Nature's Perfect Omega-7
After hundreds of years of quiet use,
word of the astounding benefits of Omega 7 Fatty Acid has finally
reached the US. Touted by Dr. Oz for its incomparable weight-loss properties,
this rare but powerful “MUFA” (or Monounsaturated Fat) is popping
up in media and in clinical study results across the country.
Omega 7 fatty acid (also called “Palmitoleic
Acid” in most scientific and clinical publications) can be found in
animal and plant sources, including macadamia nuts, cold-water fish
and sea buckthorn berries. Sea buckthorn contains a much higher concentration
of this valuable fatty acid, up to 40% as compared to 17% in macadamia
nuts. While this omega has numerous skin and health benefits, it is
also known for its ability to support a healthy weight, cardiovascular
health, and gastro-intestinal health.*
Your entire cardiovascular system benefits
from increased access to omega 7, particularly palmitoleic acid.* The
positive benefits to cardiovascular health fall into
two categories: it may help (1) reduce the amount of bad cholesterol
traveling through your arteries, and (2) help smooth their passage,
which in turn helps artery walls stay strong and resistant to tearing.*
- Improved lipid panels.
Omega 7 (or palmitoleic acid) has been shown to induce broad improvements
in overall lipid levels, including a reduction in LDL (bad cholesterol)
levels and an increase in HDL (good cholesterol) levels.* Balancing
lipid panels has long been the primary goal of most cardiovascular health
- Smooth artery walls.
Omega 7 (or palmitoleic acid) has been shown to reduce elevations in
C-reactive protein (CRP), which indicates how inflamed and sticky artery
walls are.* By soothing and smoothing artery walls in much the same
way that they soothe and smooth skin, omega 7s keep cholesterol and
fats in the blood moving along so they don’t stick and cause problems.*
- Serum Lipid Effects of
a High–Monounsaturated Fat Diet Based on Macadamia Nuts. Curb,
J. et al., 2000, Arch Intern Med/Vol. 160.
- Lipoprotein composition
and serum cholesterol ester fatty acids in nonwestern Melanesians. Lindeberg, S. et al., 1996, Lipids, Vol. 31, no. 2.
Acid, Metabolic Risk Factors, and New-Onset Diabetes in U.S. Adults. Mozaffarian, D. et al., Annals Intr Med, 2010, Vol. 153, no. 12.
Skin, hair and
Omega 7 provides key building blocks
for skin, hair and nails. It helps combat wrinkles, dryness,
loss of skin elasticity, and other symptoms of malnourished or aging
skin. It also helps skin function properly by supporting numerous skin
- Boosting collagen production*
- Protecting against oxidative
- Restoring youthful resilience
and plumpness to aging skin cells*
- Rejuvenating skin cell membranes*
- Enhancing the skin’s ability
to retain moisture*
- Repairing sun-damaged skin*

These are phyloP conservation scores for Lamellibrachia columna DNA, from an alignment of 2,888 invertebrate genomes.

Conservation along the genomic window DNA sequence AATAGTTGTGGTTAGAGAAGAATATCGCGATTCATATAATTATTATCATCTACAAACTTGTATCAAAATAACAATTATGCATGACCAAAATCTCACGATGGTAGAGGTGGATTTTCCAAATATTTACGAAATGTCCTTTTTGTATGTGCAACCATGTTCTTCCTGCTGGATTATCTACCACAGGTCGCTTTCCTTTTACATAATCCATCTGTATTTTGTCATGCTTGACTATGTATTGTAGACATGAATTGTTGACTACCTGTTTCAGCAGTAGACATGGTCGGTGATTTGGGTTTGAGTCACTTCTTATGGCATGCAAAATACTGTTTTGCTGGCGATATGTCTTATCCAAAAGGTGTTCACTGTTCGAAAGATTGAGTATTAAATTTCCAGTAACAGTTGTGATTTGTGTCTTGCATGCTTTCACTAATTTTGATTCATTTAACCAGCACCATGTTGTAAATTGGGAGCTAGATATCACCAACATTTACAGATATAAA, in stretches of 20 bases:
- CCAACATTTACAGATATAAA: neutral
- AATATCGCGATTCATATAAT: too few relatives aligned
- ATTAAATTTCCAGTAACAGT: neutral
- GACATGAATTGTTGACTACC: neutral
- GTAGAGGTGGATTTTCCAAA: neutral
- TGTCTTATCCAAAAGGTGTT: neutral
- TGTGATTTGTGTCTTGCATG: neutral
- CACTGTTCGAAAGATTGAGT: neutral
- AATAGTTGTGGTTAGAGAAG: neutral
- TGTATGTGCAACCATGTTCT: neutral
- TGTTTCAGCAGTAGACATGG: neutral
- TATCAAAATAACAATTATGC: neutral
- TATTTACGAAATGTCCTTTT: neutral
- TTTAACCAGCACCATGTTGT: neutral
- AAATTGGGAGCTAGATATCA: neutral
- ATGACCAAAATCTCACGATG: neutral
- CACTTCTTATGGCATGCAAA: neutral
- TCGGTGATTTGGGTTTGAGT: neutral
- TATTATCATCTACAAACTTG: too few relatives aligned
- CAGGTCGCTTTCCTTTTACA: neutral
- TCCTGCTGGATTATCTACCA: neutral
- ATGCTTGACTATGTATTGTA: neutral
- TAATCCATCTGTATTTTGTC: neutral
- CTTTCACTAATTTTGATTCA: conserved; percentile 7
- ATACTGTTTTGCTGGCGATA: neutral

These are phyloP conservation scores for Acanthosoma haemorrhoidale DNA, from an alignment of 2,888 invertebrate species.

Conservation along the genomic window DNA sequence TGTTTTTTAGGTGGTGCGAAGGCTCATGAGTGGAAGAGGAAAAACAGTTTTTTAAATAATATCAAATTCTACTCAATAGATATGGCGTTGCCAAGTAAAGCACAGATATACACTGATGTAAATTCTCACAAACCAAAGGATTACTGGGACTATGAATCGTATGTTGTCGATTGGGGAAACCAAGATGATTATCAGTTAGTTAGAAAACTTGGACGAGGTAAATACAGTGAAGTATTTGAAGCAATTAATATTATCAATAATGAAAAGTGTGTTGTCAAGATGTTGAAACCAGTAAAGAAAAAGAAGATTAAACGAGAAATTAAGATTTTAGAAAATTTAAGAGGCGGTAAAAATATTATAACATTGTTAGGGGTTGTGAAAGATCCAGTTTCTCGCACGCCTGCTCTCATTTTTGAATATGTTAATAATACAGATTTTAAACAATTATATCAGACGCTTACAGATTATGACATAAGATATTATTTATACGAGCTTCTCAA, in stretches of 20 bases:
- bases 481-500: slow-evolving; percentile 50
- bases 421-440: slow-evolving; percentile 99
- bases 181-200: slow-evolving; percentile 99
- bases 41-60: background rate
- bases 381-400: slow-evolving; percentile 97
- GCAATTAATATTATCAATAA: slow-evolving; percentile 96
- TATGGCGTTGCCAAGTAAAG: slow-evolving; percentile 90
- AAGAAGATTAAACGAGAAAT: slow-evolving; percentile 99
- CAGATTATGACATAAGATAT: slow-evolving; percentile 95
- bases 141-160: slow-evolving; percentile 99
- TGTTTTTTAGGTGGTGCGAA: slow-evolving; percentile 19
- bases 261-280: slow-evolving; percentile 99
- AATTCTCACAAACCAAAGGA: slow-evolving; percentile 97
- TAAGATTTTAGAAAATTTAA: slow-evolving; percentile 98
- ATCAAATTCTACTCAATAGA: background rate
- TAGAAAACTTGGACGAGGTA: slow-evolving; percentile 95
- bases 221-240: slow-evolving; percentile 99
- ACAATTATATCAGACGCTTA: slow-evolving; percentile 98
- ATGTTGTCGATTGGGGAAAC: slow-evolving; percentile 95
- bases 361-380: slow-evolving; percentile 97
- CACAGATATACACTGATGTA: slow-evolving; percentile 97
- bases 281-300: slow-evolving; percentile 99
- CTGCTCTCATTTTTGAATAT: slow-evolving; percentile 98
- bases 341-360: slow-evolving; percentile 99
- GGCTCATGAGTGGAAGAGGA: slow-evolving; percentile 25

- Protecting against sun damage,
toxins and environmental stress*
- Effect of dietary supplementation
with sea buckthorn seed and pulp oils on the fatty composition of skin
glycerophospholipids of patients with Atopic Dermatitis. Yang, B,
et al., 2000, Jour Nutr BioChem, Vol. 11, 338-340.
activity of sea buckthorn (Hippophae rhamnoides) leaves. Ganju, L et
al., 2005, Intr Immunopharm, Vol. 5, 1675-1684.
- Composition and physiological
effects of sea buckthorn (Hippophae) lipids. Yang, B, et al., 2002,
Trends Food Science Tech, Vol. 13, 160-167.
Taken internally, omega 7 fatty acid
signals the body to stop storing fat.* Clinical studies have shown that,
not only do users melt away fat, but they also keep it off for longer
periods.* This amazing compound also helps the body maintain insulin
sensitivity and fight off the imbalances that can result in metabolic
syndrome.* Insulin sensitivity plays a major role in helping the body
convert glucose into energy, rather than storing it as fat. Research
shows that omega 7 imitates a hormone in the body that helps regulate
systemic metabolic activity.*
- Chronic administration
of palmitoleic acid reduces insulin resistance and hepatic lipid accumulation
in KK-Ay mice and genetic type 2 diabetes. Yang, et al., Lipids
in Health and Disease, 2011, 10:120.
- Identification of a
lipokine, a lipid hormone linking adipose tissue to systemic metabolism.
Cao, et al., 2008, Cell 134: 933-944.
Acid, Metabolic Risk Factors, and New-Onset Diabetes in U.S. Adults.
Mozaffarian, D. et al., Annals Intr Med, 2010, Vol. 153, no. 12.
Omega 7 has a soothing and smoothing
effect on all the body’s sensitive internal linings. These linings
(the mucous membranes that line the GI tract, stomach, upper respiratory
tract and genital area) help nourish and hydrate internal organs and
combat stressors, including excessive stomach acid or chronic inflammation.
In addition to soothing inflamed and irritated membranes, the body needs
this powerful fatty acid to plump up those sensitive linings, just like
it uses them to plump thin, stretched skin cells.
- Inflammatory bowel disease
basics. Nikitin, V.A., et al. Khirurgia, 1989; National Association
for Colitis and Crohn’s Disease, 4:33-35.
- Prevalence of essential
fatty acid deficiency in patients with chronic gastrointestinal disorders.
Siguel, E and Lerman, R. 1996, Metabolism. Vol. 45, no.1, 12-23.
- Sea buckthorn oils: Towards
healthy mucous membranes. Erkkola, R. & Yang, B., 2003, AGROFood
Industry, 53 (3).